terptree: If you do something you love, you’ll never do a day’s ‘work’ in your life

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Wednesday, 28 August 2013

If you do something you love, you’ll never do a day’s ‘work’ in your life

About the Author


My name is Kim Helman, I grew up in Wokingham and studied Applied Psychology and Sociology at the University of Surrey. I have two teenage step-sons to whom I turn for solutions to maths problems and reaching things which are high up. I married my brother's best friend and we now live in Finchampstead where we can usually be found discovering new favourite wines, playing board games and reassuring our neurotic cat.

I am a very content, ‘count your blessings’ kind of a person however I have always wondered at people who say they love their job, or are doing training and say that they really enjoy it. I had never felt so utterly motivated by anything work related! Several years ago, I remember reading a quote which said “If you do something you love, you’ll never do a day’s ‘work’ in your life” and feeling inspired to achieve that status but was yet to stumble across something I loved which I could also do to a standard where someone might pay me to do it... Enter BSL!


Back in 2009, my employer ran a 6 week BSL course, one afternoon a week to learn the basics. Did I think “here’s an opportunity to start a new career”? No. What I thought was “that’s got to be better than sitting at my desk, where do I sign up?” However I thoroughly enjoyed the classes and found that I was picking up the language quickly and felt eager to learn more.

Looking for a hobby a year later, I signed up for a Level 1 evening class. I found myself practicing at every opportunity, reading about linguistics and seeking out BSL videos and so on. Having started out seeing this as something to do of an evening, by the end of the course I was determined to really get to grips with this beautiful and fascinating language.


I attended a residential ‘voices off’ course that summer and was fully immersed in the language and Deaf culture. At the end of the weekend I was invited to an assessment day to see if I was ready to start learning Level 3. I was gobsmacked and nervous but excited! I started learning Level 3 in London one Monday a month – this fitted in well with my full time job as I could book annual leave to cover these days.  It was around this time that it a thought began pricking the corners of my mind; perhaps this could be the ‘thing that I love’ which would allow me to ‘never do a day’s ‘work’’...

At first, I admit I felt out of my depth and considered every other student to be fluent in comparison to me, but to my surprise I kept up! On chatting at lunch times, it turned out that everyone in the course felt the same; that they were the least skilled in the class. I have noticed this seems to be a constant theme in BSL and interpreting, self confidence and realistic comparisons are elusive!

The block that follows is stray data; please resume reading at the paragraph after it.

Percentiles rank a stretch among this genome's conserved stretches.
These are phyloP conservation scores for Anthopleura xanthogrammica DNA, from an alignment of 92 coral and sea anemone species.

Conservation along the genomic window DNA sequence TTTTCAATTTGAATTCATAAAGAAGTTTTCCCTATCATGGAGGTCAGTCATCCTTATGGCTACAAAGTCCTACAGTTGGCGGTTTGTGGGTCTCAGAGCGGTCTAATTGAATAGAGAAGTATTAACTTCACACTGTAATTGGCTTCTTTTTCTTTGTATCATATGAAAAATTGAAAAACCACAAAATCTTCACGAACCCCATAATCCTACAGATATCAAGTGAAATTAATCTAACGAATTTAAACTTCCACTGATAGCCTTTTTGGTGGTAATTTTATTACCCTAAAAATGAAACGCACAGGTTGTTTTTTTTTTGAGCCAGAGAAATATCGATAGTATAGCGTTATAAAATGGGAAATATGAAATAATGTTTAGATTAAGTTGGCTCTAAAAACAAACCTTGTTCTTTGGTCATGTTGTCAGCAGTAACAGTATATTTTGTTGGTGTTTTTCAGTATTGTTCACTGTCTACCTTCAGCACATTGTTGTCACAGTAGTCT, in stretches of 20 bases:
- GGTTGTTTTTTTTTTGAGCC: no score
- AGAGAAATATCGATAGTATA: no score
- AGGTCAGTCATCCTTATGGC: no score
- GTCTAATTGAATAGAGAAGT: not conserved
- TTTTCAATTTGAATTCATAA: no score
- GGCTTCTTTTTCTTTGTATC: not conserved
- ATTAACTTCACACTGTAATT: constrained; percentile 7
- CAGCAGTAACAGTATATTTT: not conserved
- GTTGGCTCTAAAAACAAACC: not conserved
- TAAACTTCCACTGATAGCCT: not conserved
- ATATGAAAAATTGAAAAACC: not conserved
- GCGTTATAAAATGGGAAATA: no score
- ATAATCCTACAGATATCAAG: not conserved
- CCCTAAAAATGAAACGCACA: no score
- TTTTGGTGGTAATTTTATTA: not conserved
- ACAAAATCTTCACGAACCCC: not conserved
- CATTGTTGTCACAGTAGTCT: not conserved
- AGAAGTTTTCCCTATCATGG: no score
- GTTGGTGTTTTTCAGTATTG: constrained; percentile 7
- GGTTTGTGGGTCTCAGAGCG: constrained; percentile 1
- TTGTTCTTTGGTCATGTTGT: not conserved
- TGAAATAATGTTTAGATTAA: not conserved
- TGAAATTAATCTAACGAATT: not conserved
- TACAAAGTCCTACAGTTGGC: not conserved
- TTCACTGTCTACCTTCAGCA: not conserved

Each time I passed assessments to reach the next stage I was delighted but there was always an element of surprise; I desperately wanted to progress but couldn’t believe I was really ready. Having Deaf friends and getting involved in the Deaf community certainly helped with this feeling of not being quite worthy – I receive on-going feedback, both positive and negative, from people who have no reason to be anything other than honest, after all, I’m not paying THEM if I get accepted onto another course!

I have just submitted my level 6 BSL Language portfolio. I’m hoping to be accepted on a part one Interpreting course starting in October 2013 – and I am sure that if I’m accepted, I will again feel delight with a sprinkling of amazement!
http://www.signature.org.uk/british-sign-language

Throughout my courses I have noticed that it’s quite clear who is attending because work have paid for the course and want them to have a recognised qualification and who is there because they love learning this language. I happily take up every opportunity I can find to attend extra workshops, signed performances and to hang out with my Deaf friends. I am also a prolific networker and through simply asking I have been lucky enough to spend a day at Red Bee Media shadowing the people interpreting for the BBC and meeting various Trainee and Qualified Interpreters for coffee to pick their brains!

terptree have been an amazing support and inspiration throughout my journey so far. I have attended workshops, networking evenings and social events and Victoria has been an encouraging inspiration and friend. 

Sometimes, the closer I get to being a qualified interpreter, the more I feel like I’m not ready and should push back the timeline! At the moment, the thought of ever being as good as the qualified interpreters I see is alien to me, I can’t imagine ever being that fluent, confident and accurate! But at the bottom of all of this is a language I love and new friends I've made so if that were to be all have I gained from this hard work, that wouldn't be so bad. Hopefully what I've actually gained is all of this plus a new career and the ability to put my hand on my heart and declare to others; “I love my job”.

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